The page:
CSS support by email clients is sparse and poorly implemented which makes email design an interesting beast. Stripped to it’s barebones, think in terms of ‘classic’ web production with inline styling and using of tables for layout.
The following resources and pointers may come in use for when you’re designing….
- Campaign Monitor’s ‘Guide to CSS support in email clients’ – breakdown of major browser CSS support
- Campaign Monitor’s eMail Design Guidelines – helpful page on designing for emails
- Email Standards Project Acid Test – promoting web standards in emails
- HTML to eMail Converter – checks & converts your code to inline styles ready for mailing
- The Email Standards Project – fighting for better HTML support
- Litmus App’s Email Testing – preview your emails
Points to Remember
- Use Campaign Monitor’s CSSsupport guide to find which styles could be used in your design.
- Test in as many clients as you can possibly try, both the online (Gmail, Yahoo, and Hotmail) and desktop clients (Outlook, Mail.app, Thunderbird etc.).
- Keep your design between 440px and 600px to fit into as many screen/client panes as possible.
CSS - <head>, <title>, <meta>, <link>, <body> and sometimes <style> ([gmail](http://www.gmail.com/), I’m looking at you) can often be stripped out by clients so use inline styles as best you can. Apply your <body> styles to a wrap-around div instead. - In a similar vein, don’t link to external stylesheets. Many email clients don’t support it. - Use class selectors (eg. td.classname instead of .classname) as some clients strip the preceding .‘s. - Target each style as well as you can so not to change an online email client’s entire look (eg. a:link would become td.classname a:link). - Background images can be buggy but so long as you check thoroughly it may be possible to use them. - Margins are ignored in [Hotmail](http://www.hotmail.com/). - If using floats, remember to clear them the old fashioned way, with a clearing div. - Use extra table cells instead of padding. - Make good use of bgcolor on your table cells. - Remember, CSS layouts should degrade gracefully and can if produced properly. Tables are not the be all and end all of email design! 3. Images - Remember to use full paths to images, not relative paths. (e.g. http://www.example.com/email/images/logo.gif). - Always use ‘alt’ text (although some clients strip the alt out) & include width and height so as not to throw off your design when images are disabled. - Transparent .png’s are not very well supported so pointless to use them. - ~~Feel free to bring back the old spacer.gif~~ Images are generally switched off by most email clients these days so it may just make your design cluttered with junk when first opened. - Never use images for Important Information. Many email clients have images turned off as default. - Test your design in as many clients & preview panes as possible with images on & off. 4. Content 5. Typography - My personal for font-size is 0.8em. Line-height is also widely supported. - Place a div within each table cell with font information. 6. Information - Always include a text based link to a web version of your email at the top. - Always include an ‘unsubscribe’ link at the top & preferably a short description of how you have permission to use their address. If peopple know they *can*escape they are more likely to feel free to keep receiving your quality publication. - Always include a plain-text version of your email (using MIME). It’s just polite. - Keep your main focus to the top left 200-300px of the email (ie. ‘above the fold’). The use of preview panes is prevalent so make sure your information is passed on quickly and effectively. - Paragraph tags can mess up a little with margin not being supported by [Hotmail](http://www.hotmail.com/) so try to use the line break tag ( <br /> )instead. 7. Spam - The CAN-Spam Act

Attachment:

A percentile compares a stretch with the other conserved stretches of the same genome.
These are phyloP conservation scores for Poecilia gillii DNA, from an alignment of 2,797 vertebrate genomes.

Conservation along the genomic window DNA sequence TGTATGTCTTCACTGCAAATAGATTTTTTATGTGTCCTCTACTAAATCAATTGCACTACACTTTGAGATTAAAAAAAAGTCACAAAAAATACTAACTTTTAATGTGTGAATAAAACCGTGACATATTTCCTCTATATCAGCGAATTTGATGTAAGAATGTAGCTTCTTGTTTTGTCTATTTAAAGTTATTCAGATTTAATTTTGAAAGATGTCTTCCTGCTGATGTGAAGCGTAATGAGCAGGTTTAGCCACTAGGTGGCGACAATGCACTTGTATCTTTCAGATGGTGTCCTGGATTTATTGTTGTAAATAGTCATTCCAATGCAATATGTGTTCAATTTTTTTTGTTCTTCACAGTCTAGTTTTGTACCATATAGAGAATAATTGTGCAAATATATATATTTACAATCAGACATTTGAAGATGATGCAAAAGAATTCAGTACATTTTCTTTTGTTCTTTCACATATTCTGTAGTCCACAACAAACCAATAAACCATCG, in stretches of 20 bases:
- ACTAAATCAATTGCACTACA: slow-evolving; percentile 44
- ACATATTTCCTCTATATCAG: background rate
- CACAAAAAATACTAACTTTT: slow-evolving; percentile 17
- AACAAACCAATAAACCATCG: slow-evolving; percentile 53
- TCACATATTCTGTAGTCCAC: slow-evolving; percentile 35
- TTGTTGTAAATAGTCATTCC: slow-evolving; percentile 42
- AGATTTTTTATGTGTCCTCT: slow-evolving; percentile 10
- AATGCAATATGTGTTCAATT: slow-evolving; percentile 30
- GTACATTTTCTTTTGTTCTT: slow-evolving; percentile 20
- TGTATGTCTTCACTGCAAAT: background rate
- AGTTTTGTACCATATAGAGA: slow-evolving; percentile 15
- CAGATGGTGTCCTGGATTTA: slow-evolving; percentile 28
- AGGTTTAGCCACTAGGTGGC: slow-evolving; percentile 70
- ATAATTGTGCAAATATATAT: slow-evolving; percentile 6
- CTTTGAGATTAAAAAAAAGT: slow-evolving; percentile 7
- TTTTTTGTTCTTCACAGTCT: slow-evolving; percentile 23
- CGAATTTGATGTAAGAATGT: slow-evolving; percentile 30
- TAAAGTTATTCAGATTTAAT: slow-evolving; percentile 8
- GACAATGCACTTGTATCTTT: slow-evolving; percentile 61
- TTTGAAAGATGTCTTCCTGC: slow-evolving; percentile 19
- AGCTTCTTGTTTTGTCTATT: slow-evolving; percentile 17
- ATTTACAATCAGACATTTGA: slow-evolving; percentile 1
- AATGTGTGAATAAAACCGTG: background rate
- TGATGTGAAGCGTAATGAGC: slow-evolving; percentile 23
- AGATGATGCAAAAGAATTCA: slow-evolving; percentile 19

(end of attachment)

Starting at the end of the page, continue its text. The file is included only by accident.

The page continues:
of 2003 may not be legally enforced in your vicinity of the world but does have some helpful tips regardless: - Unsubscribe compliance - A visible and operable unsubscribe mechanism is present in all emails. - Consumer opt-out requests are honored within 10 days. - Opt-out lists also known as suppression lists are only used for compliance purposes. - Content compliance - Accurate from lines (including “friendly froms”) - Relevant subject lines (relative to offer in body content and not deceptive) - A legitimate physical address of the publisher and/or advertiser is present. - A label is present if the content is adult.
- email-marketing-reports.com – interview with David Greiner – an interesting read
- messagingtimes.com – article on preview panes) – a short critique of a cafepress mail-shot
- xavierfrenette.com – css support in webmail – interesting read but possibly out of date
- campaignmonitor.com – article on nested tables – …and the reasons why perhaps you shouldn’t
- alistapart.com – article from 2004 – a little dated but still has a few pointers (included above)
- css-tricks.com – article from 2007 – which is less dated and also has some pointers (included above)
- email-marketing-reports.com – an brief blog on the ‘p’ tag.
Addendum 16th Dec 9: